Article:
Berry Tramel

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Oklahoma football: Trashing Bob Stoops' offense

by Berry Tramel Modified: April 29, 2013 at 3:05 pm •  Published: April 29, 2013

Trent Dilfer has joined the chorus trashing the Oklahoma offense, in defense of Landry Jones. You can read the ESPN analyst’s tirade here.

The Sooner offense has its issues. But Dilfer is all wet in his criticism. He calls the OU offense “a joke” and “spitball,” which are strong and funny terms but don’t mean anything. Let’s look at what else he said:

* “The receivers are brutal.” Interesting. Then why did the NFL draft two of them, Kenny Stills and Justin Brown? And Jalen Saunders and Sterling Shepard and Trey Millard were Landry passcatchers, too. OU’s receivers  weren’t close to brutal. Maybe they weren’t Mark Clayton, Mark Bradley, Travis Wilson and Brandon Jones, but if you can’t think of anything good to say about Landry Jones, don’t go blaming other players.

* “The playcalling is brutal.” Whole lot of people would sign that petition. I would say the gameplanning is a lot bigger issue. Keeping Millard on the bench for most of the game, like OU did against Kansas State, is a much bigger issue than whether to run or pass on 2nd-and-6.

* “They take him out in the red zone, they never let him get into a flow.” Oh brother. Here we go again. Same with George Whitfield Jr., Landry’s quarterback guru. You can criticize many things about OU football. Its success with the Belldozer is not one of them. Taking Landry Jones out of the game kept working. The Sooners scored with amazing efficiency in the red zone. The complaints of Dilfer smack of an NFL analyst who has forgotten that the OU offense’s job is not to showcase Landry Jones for pro scouts and television talking heads. The OU offense’s job is to score touchdowns. Whitfield could stand to remember that, too.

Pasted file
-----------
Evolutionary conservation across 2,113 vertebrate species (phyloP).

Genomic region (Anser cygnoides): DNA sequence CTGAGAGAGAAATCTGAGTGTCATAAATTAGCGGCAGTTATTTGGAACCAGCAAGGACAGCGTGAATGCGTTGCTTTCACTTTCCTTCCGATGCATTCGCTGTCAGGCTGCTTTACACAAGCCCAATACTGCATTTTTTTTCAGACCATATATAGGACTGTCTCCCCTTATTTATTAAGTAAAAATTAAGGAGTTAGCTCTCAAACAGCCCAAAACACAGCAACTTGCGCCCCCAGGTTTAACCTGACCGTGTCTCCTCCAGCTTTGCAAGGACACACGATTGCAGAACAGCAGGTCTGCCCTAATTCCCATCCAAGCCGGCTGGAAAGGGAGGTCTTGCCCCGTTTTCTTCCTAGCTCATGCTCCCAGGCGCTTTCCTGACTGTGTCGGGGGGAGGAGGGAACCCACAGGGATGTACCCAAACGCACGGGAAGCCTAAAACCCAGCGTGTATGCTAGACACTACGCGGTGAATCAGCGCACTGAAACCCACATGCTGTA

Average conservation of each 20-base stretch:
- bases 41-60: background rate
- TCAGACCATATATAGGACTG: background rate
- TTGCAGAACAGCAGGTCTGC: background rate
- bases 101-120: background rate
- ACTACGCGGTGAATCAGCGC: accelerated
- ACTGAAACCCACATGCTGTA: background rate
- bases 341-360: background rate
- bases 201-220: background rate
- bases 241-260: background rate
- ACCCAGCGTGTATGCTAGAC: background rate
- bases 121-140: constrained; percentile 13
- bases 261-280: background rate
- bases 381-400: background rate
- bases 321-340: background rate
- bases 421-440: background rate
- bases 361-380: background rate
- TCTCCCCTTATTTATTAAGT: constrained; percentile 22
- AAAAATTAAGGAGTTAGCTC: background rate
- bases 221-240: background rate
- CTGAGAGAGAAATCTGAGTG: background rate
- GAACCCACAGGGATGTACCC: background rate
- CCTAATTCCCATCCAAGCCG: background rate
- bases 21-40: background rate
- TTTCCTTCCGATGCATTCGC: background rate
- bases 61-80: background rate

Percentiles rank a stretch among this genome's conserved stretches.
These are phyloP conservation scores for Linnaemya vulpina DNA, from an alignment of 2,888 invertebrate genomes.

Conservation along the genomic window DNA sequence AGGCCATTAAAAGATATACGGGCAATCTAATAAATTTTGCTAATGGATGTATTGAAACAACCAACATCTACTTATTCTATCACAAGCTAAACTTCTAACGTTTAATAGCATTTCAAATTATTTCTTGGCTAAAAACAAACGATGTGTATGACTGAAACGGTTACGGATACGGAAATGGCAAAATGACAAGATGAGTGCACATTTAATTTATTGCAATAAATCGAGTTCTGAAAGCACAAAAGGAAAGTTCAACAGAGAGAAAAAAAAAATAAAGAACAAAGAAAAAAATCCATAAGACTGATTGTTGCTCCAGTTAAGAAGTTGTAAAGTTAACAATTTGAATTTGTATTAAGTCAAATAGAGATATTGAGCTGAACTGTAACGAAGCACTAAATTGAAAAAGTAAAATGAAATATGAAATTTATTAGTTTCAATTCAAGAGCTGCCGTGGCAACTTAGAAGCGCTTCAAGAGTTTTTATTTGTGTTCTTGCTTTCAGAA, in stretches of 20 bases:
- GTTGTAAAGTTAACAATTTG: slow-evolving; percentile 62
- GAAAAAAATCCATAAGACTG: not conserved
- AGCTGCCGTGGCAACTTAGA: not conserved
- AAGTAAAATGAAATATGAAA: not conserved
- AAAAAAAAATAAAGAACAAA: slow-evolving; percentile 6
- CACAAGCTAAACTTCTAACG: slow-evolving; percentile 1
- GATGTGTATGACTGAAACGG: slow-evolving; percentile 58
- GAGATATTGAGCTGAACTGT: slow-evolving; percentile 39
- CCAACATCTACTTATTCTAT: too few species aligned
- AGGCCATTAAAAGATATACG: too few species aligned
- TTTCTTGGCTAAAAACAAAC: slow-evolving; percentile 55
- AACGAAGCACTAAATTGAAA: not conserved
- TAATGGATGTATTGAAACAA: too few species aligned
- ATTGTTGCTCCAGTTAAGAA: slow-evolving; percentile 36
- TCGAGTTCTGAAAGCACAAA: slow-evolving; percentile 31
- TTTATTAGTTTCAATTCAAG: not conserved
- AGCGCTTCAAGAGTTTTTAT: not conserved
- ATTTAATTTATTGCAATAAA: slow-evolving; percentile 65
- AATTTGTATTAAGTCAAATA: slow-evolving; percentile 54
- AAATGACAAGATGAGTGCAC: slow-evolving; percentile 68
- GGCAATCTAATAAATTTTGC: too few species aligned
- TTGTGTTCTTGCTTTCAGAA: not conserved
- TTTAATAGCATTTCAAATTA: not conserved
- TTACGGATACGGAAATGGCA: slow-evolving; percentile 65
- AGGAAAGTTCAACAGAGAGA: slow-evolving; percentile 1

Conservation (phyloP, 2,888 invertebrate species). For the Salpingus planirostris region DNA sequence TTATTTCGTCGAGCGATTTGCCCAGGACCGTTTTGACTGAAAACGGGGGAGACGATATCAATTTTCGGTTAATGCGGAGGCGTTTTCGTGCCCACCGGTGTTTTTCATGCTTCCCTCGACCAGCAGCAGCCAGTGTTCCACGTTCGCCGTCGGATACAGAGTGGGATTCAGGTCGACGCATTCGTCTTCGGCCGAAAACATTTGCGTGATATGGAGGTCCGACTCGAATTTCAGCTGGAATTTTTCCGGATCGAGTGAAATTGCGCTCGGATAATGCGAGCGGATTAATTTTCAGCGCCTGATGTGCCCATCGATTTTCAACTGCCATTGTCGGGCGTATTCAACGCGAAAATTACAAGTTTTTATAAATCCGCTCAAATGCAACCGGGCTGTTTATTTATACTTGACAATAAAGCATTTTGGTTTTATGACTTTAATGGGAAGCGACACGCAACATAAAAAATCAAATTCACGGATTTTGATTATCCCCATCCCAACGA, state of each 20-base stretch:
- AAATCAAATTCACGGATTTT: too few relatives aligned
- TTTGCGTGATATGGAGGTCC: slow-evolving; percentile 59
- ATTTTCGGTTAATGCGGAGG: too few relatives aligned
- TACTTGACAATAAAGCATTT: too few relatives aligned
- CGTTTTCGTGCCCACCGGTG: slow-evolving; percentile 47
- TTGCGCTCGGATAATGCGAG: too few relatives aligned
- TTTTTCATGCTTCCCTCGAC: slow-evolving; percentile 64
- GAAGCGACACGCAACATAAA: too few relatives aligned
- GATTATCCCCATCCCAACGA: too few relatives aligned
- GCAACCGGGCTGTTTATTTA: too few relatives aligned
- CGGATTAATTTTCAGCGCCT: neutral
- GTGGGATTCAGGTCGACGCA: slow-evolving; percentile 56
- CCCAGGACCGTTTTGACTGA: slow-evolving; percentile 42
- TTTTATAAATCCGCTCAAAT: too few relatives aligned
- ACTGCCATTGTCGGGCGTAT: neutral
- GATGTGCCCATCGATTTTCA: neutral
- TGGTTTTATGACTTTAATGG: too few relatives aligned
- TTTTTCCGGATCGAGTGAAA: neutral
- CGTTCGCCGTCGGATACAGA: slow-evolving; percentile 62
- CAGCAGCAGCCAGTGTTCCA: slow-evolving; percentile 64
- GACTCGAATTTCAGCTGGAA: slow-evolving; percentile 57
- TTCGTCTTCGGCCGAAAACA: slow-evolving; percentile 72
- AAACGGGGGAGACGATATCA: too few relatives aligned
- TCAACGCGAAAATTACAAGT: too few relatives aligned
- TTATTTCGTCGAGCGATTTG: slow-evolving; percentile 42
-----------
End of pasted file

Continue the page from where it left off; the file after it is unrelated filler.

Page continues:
* “My final grade on Landry Jones is go back to 2011, he’s a high-ceiling guy.” 2011? Landry was not all that good in 2011. 2010 and 2012? Sure. He was a very productive quarterback. But in 2011, Landry struggled. Ryan Broyles got hurt and Landry was largely ineffective. Bedlam 2011 and the Insight Bowl against Iowa, that wasn’t a Belldozer-induced problem. That was just a problem. This was a homework problem for Dilfer.

* “The whole offense is built around getting flashy numbers and not scoring points.” Oh really? So Stoops puts Blake Bell in the game to keep from scoring touchdowns and to pad the flashy numbers, all of which would relate to Landry? It makes no sense.

Here’s the truth. I understand the way the NFL Draft works. Guys have to talk about every single player drafted, down into the high 100s and early 200s. You can run out of things to say pretty easily. You look for ways to defend Landry falling to the fourth round.

But talk straight. The truth is, Landry was a good quarterback who never achieved greatness. Maybe that’s a coaching issue. Very well could be. Maybe Landry didn’t get tutored by Josh Heupel the way Landry needed. I don’t know. Heupel didn’t hold back Sam Bradford, but that doesn’t mean Heupel couldn’t whiff on someone else. Some offensive flaws, not all of Landry’s own making, created the need for the Belldozer, which worked famously. In some of his biggest games — Notre Dame 2012, Kansas State 2012, Cotton Bowl — Landry did not play well.

Maybe Landry does have a high ceiling. Maybe this quarterback-system school doesn’t always pan out. But the Sooners scored a ton of points and won a bunch of games, and when they didn’t score TDs or win games, the play of the quarterback had much more to do with it than the play-calling.

 

 


by Berry Tramel
Columnist
Berry Tramel, a lifelong Oklahoman, sports fan and newspaper reader, joined The Oklahoman in 1991 and has served as beat writer, assistant sports editor, sports editor and columnist. Tramel grew up reading four daily newspapers — The...
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